These bold actions soon paid off. Georgia emerged as a global success story, recognized as the “top reformer” several years in a row by the World Bank. Foreign investment skyrocketed; GDP grew fourfold. No need to take my word for it: Donald Trump himself visited Georgia during my presidency, and he was so impressed with our progress that he me “one of the great leaders of the world” on Fox & Friends in 2012.
Though Georgia benefited enormously from my reforms, vested interests lost ground. Before my presidency, the country had been ruled by an unholy alliance of venal Soviet bureaucrats and organized crime kingpins. I was a “troublemaker” for these types: I removed them from power and put criminals in jail. Predictably, this triggered backlash from everyone who had profited from the old, corrupt system. I was called a “dictator” for enforcing the law equally.
But the results of my reforms speak for themselves. In fact, that’s why I was invited by the Ukrainian government to share my experience with Ukraine after the Maidan Revolution in 2014. And that’s why President Volodymyr Zelensky appointed me to chair Ukraine’s National Reforms Council earlier this year. Like Georgia, Ukraine is a post-Soviet country with a swamp that needs to be drained. And I’m not the first to that Ukraine can learn from Georgia’s recent history.
As aspiring NATO members in Eastern Europe, both Georgia and Ukraine have borne the brunt of Russia’s aggression. Another person who considers me a troublemaker is Vladimir Putin, and I am extremely proud of this. McNicoll accuses me of starting a war against Russia in 2008. In reality, Putin could not stand the fact that a former Soviet state in “Russia’s backyard” was making such swift progress toward prosperity and democracy — under the leadership of an uncompromisingly pro-Western president.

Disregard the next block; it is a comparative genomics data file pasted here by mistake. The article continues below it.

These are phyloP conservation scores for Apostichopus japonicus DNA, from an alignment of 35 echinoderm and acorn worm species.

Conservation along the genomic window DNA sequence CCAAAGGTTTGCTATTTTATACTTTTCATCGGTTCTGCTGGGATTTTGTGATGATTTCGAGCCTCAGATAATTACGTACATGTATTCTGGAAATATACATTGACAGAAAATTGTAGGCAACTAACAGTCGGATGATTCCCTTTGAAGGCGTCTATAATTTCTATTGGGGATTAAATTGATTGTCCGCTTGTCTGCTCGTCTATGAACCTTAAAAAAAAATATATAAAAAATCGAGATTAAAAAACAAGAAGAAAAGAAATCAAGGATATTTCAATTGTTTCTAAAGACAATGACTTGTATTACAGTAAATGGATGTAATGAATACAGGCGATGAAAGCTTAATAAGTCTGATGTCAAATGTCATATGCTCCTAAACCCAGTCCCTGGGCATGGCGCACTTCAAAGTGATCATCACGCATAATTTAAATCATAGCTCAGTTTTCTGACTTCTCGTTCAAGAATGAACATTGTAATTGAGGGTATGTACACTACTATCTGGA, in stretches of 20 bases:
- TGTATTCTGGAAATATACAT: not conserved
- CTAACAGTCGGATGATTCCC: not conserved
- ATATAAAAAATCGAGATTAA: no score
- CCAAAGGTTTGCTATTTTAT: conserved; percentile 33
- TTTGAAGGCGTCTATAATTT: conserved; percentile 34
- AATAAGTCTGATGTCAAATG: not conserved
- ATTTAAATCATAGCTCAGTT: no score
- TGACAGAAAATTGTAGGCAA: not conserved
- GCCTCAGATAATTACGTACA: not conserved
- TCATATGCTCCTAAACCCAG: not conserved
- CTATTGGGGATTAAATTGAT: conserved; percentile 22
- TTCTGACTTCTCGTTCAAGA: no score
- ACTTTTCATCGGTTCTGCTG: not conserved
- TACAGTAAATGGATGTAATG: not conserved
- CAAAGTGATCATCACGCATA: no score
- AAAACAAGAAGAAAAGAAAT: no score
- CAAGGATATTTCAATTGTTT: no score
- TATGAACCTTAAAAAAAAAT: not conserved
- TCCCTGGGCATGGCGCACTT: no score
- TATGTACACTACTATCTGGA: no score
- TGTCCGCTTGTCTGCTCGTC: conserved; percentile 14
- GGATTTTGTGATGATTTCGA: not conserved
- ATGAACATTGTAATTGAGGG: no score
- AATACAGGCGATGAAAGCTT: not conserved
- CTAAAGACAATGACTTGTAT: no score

Most people who doubted that Russia would launch an unprovoked invasion of a sovereign country have since changed their minds in light of the Ukraine crisis. Once might be an anomaly, but twice is a pattern. If this does not convince McNicoll that Russia was the aggressor in Georgia, he should recall that the entire armed took place on Georgia’s sovereign territory, within borders recognized by the United States. It is a well-known fact that Russian tanks were advancing from the breakaway region of South Ossetia to our capital, Tbilisi. I cannot imagine a more clear-cut example of self-defense.
While Georgia was fighting for survival against a nuclear power a hundred times larger than us, Sen. John McCain stepped up to defend us. He stood to gain nothing from his support for Georgia, a tiny, resource-poor, and obscure country on the other side of the world. He stood for his ideals alone. For this, I will always defend McCain and my long friendship with him. Of course, I did not agree with him on everything, and I avoid involvement in American internal political affairs. But I, and the Georgian people, never forget loyal friends like McCain.
Today, Georgia again looks to the U.S. for hope. The vestiges of the post-Soviet swamp have returned to power in the eight years since I left office. The country is now ruled informally by an oligarch who made his fortune in Russia: Bidzina Ivanishvili. (Because McNicoll showed such interest in my lobbyist, I should note that the executive director of the worked as Ivanishvili’s lobbyist to help him defeat me in the 2012 election.) Again, don’t take my word for it — the Republican Study Committee’s strategy document, as well as individual congressmen, openly to Ivanishvili as a “Russian oligarch.”
Fortunately, there is room for optimism. Only 17 percent of Georgians intend to for Ivanishvili’s party in the parliamentary election on October 31. Georgia will soon have another opportunity to drain the swamp and get back on track to reform. I’m ready to play my role in this, but I hope it’s the last time my “troublemaking” is needed.
Mikheil Saakashvili is the head of the National Reforms Council of Ukraine and the former president of Georgia.